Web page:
It would be a month before I heard the black horse had a nickname: Widow Maker. He was not a popular horse. He had bucked off a lot of people. He just exploded and dumped them. I rode him a few times but he was nervous, short tempered, barely tolerating leg pressure. Unmistakably, he was ready to explode. He vet-checked sound so it was up to me to work the emotional kinks out of him. I needed to find out where the previous training had de-railed.
My first impression was he was either started too young or had an overall immature personality. The flower essences I tried on him were Impatiens for more patience with himself, his surroundings, and others; Passion Flower for comfortable correction allowing him to see the opportunity in the moment; Clematis to sharpen up his focus when I was asking something of him; and Chestnut Bud for sorting through the requests. However, within the following days, none of these made any difference to his comfort level. He was still edgy, uncomfortable, and unpredictable. This never happened to me. I was disappointed, dismayed, and nervous, asking myself, “Now what do I do?”
I gave him flower essences and homeopathic remedies for post-trauma and relaxation: Arnica essence and homeopathic 30x increasing to 200c when no bodily changes were evident. Additionally, I used Echinacea and Yarrow essences for negative memories associated with a particular environment, also used for horses who don’t like arena riding or riding on the trail away from the herd. These are the same essences and remedies I used for horses trapped and injured after a weeklong firestorm in southern California 7 years ago and also rescuing post-Katrina in 2005.
Plus I continued giving him lots of Impatiens essence as this was his biggest personality deficiency: patience with himself and others. Homeopathic Chamomila 6x was given and added to his bath water. Star Tulip for grounding was another important essence used at this time, since nothing seemed to be immediately helping.
I quit riding him until I had a definitive answer to the erratic and dangerous behavior, working him at liberty in a large 80’ round pen. The new training goal was to maintain a good attitude, focusing his attention on me, waiting for my signals and meeting my requests in a timely manner. My requests were simple: Don’t break gait – if trotting, stay trotting; and Don’t reverse without being asked. He rebelled at my requests by striking the air several times in my direction. He picked up the pace, so I encouraged it. He did have stamina equal to his determination.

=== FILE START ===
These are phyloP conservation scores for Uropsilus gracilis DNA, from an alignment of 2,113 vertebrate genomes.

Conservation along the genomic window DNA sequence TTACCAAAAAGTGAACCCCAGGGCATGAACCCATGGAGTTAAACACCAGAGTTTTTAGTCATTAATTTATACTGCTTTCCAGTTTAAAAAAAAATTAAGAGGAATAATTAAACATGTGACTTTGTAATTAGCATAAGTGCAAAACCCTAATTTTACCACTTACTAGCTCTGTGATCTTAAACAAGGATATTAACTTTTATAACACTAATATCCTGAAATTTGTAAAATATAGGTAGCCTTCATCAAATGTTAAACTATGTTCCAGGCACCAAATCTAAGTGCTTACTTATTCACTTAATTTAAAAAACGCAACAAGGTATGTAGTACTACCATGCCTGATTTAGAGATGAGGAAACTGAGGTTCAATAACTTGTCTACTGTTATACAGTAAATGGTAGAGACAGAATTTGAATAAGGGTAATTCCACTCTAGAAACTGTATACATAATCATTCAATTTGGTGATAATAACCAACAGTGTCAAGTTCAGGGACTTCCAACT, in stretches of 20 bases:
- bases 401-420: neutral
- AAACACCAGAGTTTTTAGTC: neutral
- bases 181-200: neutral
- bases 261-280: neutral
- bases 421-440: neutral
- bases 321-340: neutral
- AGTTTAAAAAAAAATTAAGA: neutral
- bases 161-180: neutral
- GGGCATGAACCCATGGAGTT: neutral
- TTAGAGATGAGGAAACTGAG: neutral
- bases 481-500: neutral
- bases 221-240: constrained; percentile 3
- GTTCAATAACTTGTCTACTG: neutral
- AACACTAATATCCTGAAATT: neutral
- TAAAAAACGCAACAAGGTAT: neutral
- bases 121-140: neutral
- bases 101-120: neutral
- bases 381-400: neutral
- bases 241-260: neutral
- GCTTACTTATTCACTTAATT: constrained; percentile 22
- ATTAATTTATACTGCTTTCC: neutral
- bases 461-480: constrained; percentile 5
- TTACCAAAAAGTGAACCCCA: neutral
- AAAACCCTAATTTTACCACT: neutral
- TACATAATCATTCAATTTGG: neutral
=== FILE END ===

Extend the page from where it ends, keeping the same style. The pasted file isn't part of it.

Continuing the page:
As he worked himself on the rail, I began to hear the sound of distant gunfire. He twitched his ears, slowed his pace, and looked a bit concerned. The sound got louder, more consistent. He started galloping with his hindquarters drifting just to the inside, off the rail. When the gunfire erupted again, he spooked, bucked, and kicked out a few times. This is when I realized that the gunfire was coming from him. It was gas emissions!
It had been 35 minutes including warm-up. He could go another 5-10 minutes before his cool-down period. He went 10 more minutes and he rifled out gas the entire time. Finally, he started to move more relaxed, head bowed, throat latch untroubled, belly soft and pliant, all 4 legs hitting the ground equally. His ears were actively twitching, flicking in all directions. His eyes were now more expressive, active, and blinking more often.
He had been working hard but his comfortable posture was much more than post-exercise. He had released all that build-up of painful bloat. He was darn near a puppy dog after that. I worked him several more days at liberty, let him roll as much and as often as he needed (which was a lot), made sure there was no sugar in his feed, and one day re-saddled him. His behavior improved when the gas (which had been continually replacing itself either from stress or diet) was at last eliminated. I put 2 weeks on him in the arena and on the trail riding up to 4 hours daily, without incident.
Always more to the story
A year later, leaning over my new neighbor’s fence talking horses, he questioned me about the markings on this bucking black Morgan Horse doubting it could be the same Widow Maker that had bucked off some of the best Cowboys in North County including several at his ranch.
“Yes, he was black with a white snip on his forehead. Yes, he had a piece of white above one front hoof. Yes, he was short.” I answered all his questions except my clients name.
After a lengthy conversation, my Cowboy neighbor was now convinced that I had, indeed, put 30 days on the infamous Widow Maker. His parting comment to me was:
“Yes, maybe you did ride him 30 days.
But, you didn’t ride him 31.
Now, did you?”